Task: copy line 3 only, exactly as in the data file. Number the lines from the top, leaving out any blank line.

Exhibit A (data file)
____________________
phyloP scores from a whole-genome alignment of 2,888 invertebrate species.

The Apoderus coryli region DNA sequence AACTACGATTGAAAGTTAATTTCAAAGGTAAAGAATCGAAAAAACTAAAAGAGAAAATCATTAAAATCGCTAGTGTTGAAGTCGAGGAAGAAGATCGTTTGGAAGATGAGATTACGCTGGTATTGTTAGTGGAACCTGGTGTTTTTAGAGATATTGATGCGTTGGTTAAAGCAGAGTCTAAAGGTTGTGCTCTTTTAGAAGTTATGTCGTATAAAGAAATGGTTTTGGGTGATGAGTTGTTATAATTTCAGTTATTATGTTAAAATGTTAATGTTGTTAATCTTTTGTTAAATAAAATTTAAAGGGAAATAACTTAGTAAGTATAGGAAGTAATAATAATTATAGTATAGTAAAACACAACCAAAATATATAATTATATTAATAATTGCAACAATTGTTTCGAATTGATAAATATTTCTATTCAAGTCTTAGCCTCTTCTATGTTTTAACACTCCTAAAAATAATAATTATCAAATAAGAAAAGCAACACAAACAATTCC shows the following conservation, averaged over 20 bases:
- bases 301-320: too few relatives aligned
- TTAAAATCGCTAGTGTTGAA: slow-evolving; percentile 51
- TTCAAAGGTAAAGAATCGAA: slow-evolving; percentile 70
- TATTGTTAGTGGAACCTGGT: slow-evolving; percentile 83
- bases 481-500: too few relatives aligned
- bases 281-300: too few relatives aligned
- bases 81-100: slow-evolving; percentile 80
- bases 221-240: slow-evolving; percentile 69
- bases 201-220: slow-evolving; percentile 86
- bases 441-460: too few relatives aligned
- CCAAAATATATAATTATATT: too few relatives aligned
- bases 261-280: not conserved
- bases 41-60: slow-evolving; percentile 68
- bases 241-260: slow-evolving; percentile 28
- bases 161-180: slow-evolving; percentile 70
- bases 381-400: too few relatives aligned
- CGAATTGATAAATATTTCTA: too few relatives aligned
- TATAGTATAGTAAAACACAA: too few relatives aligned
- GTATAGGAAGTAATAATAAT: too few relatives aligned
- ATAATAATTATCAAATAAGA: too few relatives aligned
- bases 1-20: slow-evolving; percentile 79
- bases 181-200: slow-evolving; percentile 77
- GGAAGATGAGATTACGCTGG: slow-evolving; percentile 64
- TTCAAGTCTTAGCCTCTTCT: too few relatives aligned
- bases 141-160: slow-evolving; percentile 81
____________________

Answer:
- bases 301-320: too few relatives aligned